CSL language change: Pattern matches must be exhaustive¶
CSL pattern matches must now cover all potential cases. For instance, the following contract is no longer permitted:
contract c = \ 0 -> success | 1 -> <*> e : Event then success | 2 -> <*> e : Event then <*> e : Event then success
CSL provides the following message:
Missing cases: 3, 4, 5
CSL Visual Studio Code extension: Support for code completion¶
The CSL VSCode extension now provides completions for record projections, definitions, and record construction snippets.
Explicit type variable binders and type variables in type annotations¶
While CSL has always supported polymorphic  definitions, it has so far not been possible to write polymorphic type signatures. For example:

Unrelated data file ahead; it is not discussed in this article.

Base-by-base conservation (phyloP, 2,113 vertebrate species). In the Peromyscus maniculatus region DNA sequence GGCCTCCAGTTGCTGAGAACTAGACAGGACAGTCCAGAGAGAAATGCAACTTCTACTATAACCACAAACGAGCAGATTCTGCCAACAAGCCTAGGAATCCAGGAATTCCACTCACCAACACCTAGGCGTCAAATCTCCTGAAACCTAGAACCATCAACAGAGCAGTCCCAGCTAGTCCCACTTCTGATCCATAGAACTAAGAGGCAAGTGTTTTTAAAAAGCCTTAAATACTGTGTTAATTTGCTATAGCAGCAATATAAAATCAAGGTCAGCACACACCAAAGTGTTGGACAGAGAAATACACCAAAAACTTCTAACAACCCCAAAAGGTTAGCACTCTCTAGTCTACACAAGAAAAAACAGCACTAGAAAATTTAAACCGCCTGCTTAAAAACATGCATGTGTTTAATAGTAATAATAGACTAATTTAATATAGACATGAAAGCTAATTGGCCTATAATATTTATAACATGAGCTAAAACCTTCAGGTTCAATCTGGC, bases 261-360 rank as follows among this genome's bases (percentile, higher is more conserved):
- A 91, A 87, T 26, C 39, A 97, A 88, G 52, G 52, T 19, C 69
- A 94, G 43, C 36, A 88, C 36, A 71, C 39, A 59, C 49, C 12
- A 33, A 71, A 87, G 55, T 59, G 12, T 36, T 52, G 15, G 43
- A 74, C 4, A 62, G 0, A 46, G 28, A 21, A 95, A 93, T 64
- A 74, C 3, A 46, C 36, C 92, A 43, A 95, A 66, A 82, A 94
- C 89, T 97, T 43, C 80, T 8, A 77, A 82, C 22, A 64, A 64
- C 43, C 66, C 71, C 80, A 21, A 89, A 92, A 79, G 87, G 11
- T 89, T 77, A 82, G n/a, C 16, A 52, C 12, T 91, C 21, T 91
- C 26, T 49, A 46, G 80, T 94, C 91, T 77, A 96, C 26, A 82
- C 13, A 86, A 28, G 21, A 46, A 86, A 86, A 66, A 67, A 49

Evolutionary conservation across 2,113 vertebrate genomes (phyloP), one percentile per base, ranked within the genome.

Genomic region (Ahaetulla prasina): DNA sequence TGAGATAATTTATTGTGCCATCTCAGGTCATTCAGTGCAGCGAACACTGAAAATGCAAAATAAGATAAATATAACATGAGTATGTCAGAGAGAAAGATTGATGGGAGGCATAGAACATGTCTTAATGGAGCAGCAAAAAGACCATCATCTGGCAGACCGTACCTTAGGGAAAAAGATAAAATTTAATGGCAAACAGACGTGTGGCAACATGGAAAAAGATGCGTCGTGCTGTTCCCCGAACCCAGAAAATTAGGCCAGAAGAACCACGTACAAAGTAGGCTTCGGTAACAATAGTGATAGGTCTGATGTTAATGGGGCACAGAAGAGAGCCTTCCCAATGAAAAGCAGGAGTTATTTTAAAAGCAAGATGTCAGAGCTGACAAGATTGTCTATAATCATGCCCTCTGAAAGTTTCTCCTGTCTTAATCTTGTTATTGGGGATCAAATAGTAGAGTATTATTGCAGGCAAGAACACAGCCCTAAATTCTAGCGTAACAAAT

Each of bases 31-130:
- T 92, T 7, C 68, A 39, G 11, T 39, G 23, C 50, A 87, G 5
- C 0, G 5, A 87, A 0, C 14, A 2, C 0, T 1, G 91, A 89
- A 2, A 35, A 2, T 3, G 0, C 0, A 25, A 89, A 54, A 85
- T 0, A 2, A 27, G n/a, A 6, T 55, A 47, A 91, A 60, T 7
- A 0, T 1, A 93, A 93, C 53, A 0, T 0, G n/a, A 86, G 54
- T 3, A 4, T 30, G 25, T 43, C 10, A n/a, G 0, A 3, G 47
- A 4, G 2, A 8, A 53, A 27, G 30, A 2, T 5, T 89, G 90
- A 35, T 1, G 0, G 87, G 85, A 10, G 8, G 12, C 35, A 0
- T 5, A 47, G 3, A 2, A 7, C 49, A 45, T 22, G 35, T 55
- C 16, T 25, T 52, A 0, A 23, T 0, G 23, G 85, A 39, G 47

val my_id = \x -> x // my_id has type a -> a val my_id2 : a -> a = \x -> x // Not allowed because a is not the name of a type
The second definition is now valid, but it requires the type variables to first be explicitly bound. Here are a few examples of how definitions can now be given type signatures.
// <a> explicitly puts a into scope of the type signature val <a> myId : a -> a = \x -> x // also valid val <a> myId2 = \(x : a) -> x // Multiple type variables can be bound val <t, u> myConst : t -> u -> t = \x -> \_ -> x // Contract and template definitions can also bind type variables contract <a> myContract = \(x: a) -> success template <a> MyTemplate (x: a) = success
|||The term “generic” is often used instead of polymorphic. The two terms can be considered equivalent here.|